IE 11 is not supported. For an optimal experience visit our site on another browser.

5 dead apparently from carbon monoxide poisoning in Maryland home

Emergency crews invstigate the apparent carbon monixide poisoning of five people in Oxon Hill, Md.
Emergency crews invstigate the apparent carbon monixide poisoning of five people in Oxon Hill,

Updated at 1:15 p.m. EDT: Five people died Tuesday morning from apparent carbon monoxide poisoning in Oxon Hill, Md., Prince George's County officials told

Firefighters said they found four men and one woman in the Shelby Drive home.

A family member became concerned when he called the home and no one picked up, so he visited the home around 10:45 a.m. EDT. He called 911 after finding two unconscious men near the entrance of the home, said Mark Brady, chief spokesperson of Prince George's County Fire and EMS.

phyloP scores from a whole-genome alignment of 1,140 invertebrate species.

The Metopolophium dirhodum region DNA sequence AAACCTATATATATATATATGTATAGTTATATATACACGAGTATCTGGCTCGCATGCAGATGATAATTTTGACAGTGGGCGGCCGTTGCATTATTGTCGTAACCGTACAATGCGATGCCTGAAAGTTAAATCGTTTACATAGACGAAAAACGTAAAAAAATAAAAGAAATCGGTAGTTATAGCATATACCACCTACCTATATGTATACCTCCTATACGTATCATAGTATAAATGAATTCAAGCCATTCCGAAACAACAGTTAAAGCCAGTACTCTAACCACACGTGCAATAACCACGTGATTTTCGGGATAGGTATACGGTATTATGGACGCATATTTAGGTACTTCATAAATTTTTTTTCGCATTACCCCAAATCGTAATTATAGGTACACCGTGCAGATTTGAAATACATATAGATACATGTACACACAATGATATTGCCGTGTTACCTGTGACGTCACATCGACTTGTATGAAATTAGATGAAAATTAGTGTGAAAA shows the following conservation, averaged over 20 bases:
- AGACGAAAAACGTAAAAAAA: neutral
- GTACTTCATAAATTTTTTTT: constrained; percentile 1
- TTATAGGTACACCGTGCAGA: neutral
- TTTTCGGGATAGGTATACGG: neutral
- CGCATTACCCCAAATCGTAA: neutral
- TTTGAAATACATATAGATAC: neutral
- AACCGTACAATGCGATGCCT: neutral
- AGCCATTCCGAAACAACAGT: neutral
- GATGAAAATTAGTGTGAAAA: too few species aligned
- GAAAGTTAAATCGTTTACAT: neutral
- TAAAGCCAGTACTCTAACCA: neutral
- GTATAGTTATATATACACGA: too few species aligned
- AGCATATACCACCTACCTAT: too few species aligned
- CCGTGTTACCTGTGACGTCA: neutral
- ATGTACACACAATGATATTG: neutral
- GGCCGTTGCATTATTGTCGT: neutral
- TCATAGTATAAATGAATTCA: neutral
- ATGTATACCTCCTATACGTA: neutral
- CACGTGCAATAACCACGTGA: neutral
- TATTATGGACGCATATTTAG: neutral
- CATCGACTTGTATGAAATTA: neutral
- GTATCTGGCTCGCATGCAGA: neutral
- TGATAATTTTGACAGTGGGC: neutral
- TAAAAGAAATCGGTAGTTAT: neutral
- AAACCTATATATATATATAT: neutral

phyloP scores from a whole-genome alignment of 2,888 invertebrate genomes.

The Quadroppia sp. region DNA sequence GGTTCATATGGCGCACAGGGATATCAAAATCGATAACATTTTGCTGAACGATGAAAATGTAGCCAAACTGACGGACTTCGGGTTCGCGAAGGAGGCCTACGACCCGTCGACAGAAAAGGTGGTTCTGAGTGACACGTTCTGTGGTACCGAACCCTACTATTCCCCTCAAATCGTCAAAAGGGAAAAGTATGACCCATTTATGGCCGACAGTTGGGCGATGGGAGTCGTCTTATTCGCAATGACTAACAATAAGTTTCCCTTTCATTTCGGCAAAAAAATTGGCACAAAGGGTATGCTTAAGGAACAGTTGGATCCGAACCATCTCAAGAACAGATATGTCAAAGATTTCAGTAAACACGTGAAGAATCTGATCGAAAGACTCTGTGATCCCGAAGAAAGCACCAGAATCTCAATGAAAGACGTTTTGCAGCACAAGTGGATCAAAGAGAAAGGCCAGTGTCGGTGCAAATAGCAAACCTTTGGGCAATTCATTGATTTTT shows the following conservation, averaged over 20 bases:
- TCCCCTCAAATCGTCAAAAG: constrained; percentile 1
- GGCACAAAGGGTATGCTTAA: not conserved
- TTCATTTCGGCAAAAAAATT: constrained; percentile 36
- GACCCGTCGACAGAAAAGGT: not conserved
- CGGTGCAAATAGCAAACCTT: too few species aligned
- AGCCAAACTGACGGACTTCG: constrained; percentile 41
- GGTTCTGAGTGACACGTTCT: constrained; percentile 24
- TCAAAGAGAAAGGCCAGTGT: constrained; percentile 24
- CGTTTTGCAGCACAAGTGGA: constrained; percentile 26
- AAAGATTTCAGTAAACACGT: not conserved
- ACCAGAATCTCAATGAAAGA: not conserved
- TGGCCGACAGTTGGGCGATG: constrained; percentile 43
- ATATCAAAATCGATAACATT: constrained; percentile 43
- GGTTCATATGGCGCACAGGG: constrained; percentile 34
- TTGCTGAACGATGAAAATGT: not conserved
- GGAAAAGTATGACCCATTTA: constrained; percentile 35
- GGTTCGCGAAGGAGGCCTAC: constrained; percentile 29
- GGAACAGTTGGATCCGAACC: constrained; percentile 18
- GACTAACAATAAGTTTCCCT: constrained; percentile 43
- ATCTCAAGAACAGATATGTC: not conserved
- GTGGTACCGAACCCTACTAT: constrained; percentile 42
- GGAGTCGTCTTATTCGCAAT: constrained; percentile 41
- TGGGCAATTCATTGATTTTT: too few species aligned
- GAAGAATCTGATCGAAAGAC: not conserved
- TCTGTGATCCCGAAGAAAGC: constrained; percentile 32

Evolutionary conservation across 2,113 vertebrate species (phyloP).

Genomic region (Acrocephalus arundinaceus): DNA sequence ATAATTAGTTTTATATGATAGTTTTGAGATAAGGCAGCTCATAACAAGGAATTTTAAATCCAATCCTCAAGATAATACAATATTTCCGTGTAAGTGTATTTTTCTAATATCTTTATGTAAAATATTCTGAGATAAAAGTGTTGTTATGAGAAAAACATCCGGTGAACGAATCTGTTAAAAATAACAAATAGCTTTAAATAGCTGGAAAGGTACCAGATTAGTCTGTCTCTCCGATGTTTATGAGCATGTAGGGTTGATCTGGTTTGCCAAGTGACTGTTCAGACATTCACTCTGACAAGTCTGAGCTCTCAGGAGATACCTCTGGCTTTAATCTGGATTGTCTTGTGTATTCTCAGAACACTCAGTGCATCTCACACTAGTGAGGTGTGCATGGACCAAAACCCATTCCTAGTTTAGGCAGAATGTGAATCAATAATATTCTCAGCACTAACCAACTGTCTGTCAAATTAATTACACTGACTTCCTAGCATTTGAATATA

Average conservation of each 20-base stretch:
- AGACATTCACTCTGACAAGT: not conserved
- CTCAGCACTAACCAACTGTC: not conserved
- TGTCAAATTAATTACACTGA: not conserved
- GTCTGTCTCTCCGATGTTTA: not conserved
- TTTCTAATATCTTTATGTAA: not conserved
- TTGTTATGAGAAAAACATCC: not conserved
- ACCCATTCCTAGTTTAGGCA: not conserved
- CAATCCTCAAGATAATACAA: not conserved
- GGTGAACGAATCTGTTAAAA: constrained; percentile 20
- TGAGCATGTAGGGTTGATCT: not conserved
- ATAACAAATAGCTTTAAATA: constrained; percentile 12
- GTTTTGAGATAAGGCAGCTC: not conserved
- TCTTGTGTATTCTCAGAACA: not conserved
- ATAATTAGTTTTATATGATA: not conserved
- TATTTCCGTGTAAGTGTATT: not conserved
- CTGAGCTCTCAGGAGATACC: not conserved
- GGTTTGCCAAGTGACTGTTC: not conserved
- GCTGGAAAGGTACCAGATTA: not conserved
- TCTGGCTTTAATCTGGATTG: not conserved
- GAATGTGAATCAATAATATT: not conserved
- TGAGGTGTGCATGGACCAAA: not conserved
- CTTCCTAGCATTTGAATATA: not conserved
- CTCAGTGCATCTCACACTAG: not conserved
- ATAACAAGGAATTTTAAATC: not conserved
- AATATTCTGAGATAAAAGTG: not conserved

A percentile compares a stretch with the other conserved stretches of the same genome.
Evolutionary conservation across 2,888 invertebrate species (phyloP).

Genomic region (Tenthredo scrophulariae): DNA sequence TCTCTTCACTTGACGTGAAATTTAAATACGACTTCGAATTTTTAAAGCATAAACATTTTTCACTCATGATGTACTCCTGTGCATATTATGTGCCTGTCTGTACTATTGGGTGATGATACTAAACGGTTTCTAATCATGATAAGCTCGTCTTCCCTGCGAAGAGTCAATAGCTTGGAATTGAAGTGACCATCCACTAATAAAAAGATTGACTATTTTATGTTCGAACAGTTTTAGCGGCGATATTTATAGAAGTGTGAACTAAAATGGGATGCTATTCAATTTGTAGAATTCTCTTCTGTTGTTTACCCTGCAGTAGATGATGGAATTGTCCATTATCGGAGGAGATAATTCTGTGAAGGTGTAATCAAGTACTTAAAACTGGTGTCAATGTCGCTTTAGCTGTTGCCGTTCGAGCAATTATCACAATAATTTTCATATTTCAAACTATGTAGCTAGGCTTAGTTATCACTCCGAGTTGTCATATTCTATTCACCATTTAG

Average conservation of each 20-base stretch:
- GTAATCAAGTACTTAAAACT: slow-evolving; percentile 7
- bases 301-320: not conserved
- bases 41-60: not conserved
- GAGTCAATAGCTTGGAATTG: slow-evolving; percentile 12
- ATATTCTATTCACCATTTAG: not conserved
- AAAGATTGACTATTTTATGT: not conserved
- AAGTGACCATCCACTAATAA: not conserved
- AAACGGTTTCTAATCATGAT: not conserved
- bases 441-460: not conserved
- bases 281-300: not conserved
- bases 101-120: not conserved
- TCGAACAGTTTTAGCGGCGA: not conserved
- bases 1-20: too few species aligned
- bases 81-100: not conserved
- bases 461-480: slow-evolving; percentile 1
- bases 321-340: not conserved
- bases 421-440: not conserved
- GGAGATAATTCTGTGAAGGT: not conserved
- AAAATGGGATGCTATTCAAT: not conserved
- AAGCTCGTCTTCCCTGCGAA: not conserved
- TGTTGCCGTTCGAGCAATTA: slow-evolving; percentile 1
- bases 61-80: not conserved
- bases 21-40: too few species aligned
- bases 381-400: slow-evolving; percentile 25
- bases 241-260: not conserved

See the original story at

Rescue workers tried to revive those two men, but when others went further into the home, they found three more unconscious people in various rooms.

Brady said he believes they are all members of one family, but he’s not positive. Three of the men were in their 30s and one was in his 40s. The woman was in her 60s.

The family was from El Salvador, reported.

At a 1 p.m. news conference, fire officials said they found the house’s heating system was in disrepair. The furnace’s exhaust pipe was rusted and separated, officials said.

Also, the home had no carbon monoxide detector, which could have prevented the deaths, they said.

See carbon monoxide safety tips

The home's carbon monoxide levels were "extremely high" at about 550 parts per million, Brady said. Normal levels are 0 to 5 parts per million, he said.

The one-story single family home is about 1,900 square feet, and in a small home, the gas would have built up quickly.

"At that high a level of CO... it would not take them long to be overcome and suffer fatal injuries," Brady said.

They are currently unable to locate the source of the carbon monoxide, but are looking at the furnace and stove. Officials from Washington Gas Company are on the scene.

“We have been through this neighborhood several times, passing out information about CO and warning people of the dangers of CO,” Brady said. “This is not our first time being in the South Lawn neighborhood."

More content from and NBC News:

Follow US News on on Twitter and Facebook